Warlock Holmes: A Study in Brimstone by G S Denning
|Warlock Holmes: A Study in Brimstone by G S Denning|
|Reviewer: Sam Tyler|
|Summary: What if Holmes was not a genius of deduction, but actually a Warlock? Would the tales of this great detective be that much different? Denning explores the more supernatural elements of the Sherlock Holmes stories and you may be surprised how well it works.|
|Buy? Yes||Borrow? Yes|
|Pages: 384||Date: May 2016|
|Publisher: Titan Books|
A wise fictional character once said that when you have excluded the impossible, whatever remains, however improbable, must be the truth. With this in mind – what is Sherlock Holmes? A genius eccentric whose mind works on a different plain, or perhaps the more obvious option is that he was a Warlock? Surely his ability to see what others cannot is more likely to be through magic, rather than intellect?
Meet Warlock Holmes. That's right, Warlock. These are the continuing tales of Holmes and Dr John Watson, who use their deductive powers to solve seemingly impossible cases. However, there is more than meets the eye when it comes to Warlock – for all his intellect he sometimes comes across as a little dim and why do doors seem to explode when he is around?
There is no doubt that Sir Arthur Conan Doyle was onto a winner when he invented Sherlock Holmes and the character proves as profitable today as when his initial stories were released. Now that Watson et al are out of copyright, new adventures are being written by a multitude of authors, but G S Denning has decided rather than writing new stories, he will go back and reinterpret the originals – this time with Sherlock as Warlock, a similar, but not the same, character.
Warlock Holmes, A Study in Brimstone is a wonderful balance of humour, fantasy and respect for the original text. Within this book are several classic short stories retold. The principle is simple; Holmes was not a genius, but instead had magical powers. This means that Watson's role as narrator was to retell the stories to make them more palatable for the general public, but in Brimstone we get the unvarnished truth.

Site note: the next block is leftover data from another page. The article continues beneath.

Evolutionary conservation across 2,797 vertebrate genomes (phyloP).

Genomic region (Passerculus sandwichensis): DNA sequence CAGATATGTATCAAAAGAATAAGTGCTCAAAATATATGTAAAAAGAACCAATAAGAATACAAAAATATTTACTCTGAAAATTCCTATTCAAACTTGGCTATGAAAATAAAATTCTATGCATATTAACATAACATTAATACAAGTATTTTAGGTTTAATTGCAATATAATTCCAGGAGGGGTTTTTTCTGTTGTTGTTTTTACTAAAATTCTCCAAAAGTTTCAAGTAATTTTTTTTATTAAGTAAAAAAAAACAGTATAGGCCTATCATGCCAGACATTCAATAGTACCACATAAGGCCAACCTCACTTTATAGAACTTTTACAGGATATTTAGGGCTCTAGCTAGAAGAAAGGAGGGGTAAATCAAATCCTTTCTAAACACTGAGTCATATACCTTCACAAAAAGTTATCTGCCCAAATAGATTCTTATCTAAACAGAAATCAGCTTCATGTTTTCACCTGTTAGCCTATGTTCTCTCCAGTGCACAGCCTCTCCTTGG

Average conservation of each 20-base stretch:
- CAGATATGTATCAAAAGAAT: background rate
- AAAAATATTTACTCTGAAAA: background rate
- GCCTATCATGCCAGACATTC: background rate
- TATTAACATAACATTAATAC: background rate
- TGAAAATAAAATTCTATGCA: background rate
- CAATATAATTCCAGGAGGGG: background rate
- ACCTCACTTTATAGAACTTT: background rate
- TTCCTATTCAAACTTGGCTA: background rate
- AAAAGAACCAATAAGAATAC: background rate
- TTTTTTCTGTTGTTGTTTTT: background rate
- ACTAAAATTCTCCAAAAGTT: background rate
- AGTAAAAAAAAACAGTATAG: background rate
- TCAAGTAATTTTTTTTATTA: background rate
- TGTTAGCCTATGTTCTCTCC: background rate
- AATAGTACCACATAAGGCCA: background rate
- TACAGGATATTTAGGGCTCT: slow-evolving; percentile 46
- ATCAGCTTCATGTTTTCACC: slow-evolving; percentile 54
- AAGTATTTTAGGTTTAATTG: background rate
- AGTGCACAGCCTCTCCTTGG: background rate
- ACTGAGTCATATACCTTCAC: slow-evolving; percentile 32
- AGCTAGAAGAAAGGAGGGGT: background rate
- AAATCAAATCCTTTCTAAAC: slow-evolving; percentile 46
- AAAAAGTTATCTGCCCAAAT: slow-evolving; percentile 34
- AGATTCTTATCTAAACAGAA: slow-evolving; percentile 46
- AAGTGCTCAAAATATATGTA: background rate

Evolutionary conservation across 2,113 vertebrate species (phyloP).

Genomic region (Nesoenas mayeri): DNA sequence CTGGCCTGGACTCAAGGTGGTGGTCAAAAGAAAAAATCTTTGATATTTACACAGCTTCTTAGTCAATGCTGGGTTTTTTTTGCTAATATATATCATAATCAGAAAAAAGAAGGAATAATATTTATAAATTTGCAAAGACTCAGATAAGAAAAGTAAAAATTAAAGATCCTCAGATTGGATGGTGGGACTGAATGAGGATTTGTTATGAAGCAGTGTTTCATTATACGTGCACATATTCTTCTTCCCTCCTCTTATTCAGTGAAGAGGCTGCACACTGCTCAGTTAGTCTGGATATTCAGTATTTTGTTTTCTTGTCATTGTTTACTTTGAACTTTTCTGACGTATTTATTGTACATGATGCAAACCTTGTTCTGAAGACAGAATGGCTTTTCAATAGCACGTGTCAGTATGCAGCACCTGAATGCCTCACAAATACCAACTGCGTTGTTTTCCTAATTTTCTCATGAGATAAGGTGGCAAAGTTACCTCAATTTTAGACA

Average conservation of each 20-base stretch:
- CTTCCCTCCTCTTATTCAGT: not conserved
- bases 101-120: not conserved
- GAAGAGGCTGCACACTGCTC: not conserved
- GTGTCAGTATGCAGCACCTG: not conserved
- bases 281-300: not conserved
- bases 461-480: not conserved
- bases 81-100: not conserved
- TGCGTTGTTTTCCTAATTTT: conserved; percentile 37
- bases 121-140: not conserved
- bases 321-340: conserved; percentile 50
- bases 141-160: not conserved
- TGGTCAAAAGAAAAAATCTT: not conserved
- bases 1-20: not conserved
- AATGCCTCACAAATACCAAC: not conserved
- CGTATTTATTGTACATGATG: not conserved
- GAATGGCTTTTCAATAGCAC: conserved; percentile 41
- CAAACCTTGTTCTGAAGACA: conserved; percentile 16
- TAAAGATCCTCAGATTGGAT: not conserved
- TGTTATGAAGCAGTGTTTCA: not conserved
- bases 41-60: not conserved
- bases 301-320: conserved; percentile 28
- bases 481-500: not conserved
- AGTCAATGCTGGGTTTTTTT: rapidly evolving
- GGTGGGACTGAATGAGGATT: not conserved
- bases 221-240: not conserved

By sticking surprisingly close to the original cases, Denning has given himself a firm bedrock on which to build his fantastical world. There are autobots, vampires and ogres, but they all seem to fit quite nicely into polite Victorian society by merely playing on the human ability to self-deny what they have seen. There are some great scenes in the book that have Watson frantically covering up for Holmes as he partakes in some peculiar mischief that is hard to explain.
Alongside the amusing antics is a series of short crime stories that work on both a supernatural and mystery level. Holmes was always quite gothic and all Denning needed to do was push some of the more fantastical elements. It makes sense that Watson covered things up in the original text by making Holmes seem like a genius. In these books, it is actually Watson who has a reasonable mind.
Throughout the book, there are hints of a greater whole. Watson is narrating as if from a future that has led to the world's end. As the adventures continue the malevolent presence of Moriarty will become more prevalent and a larger story will emerge that links all the short stories together into a whole.
Taking a true classic and twisting it into fantasy does not always work; either too much respect is given to the original, or too little. Denning has managed a brilliant balance and has rewritten the stories in a way that is true to the original but also has a strangely believable fantasy element. When you really think about it; Sherlock could actually have been a Warlock and Denning makes you believe.
For another classic reinvented try Pride and Prejudice and Zombies by Jane Austen and Seth Grahame-Smith or more information on the evolution of Holmes can be discovered in Eliminate the Impossible: An Examination of the World of Sherlock Holmes on Page and Screen by Alistair Duncan and Steve Emecz. You might also appreciate Warlock Holmes - The Hell-Hound of the Baskervilles by G S Denning.
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You can read more book reviews or buy Warlock Holmes: A Study in Brimstone by G S Denning at Amazon.com.
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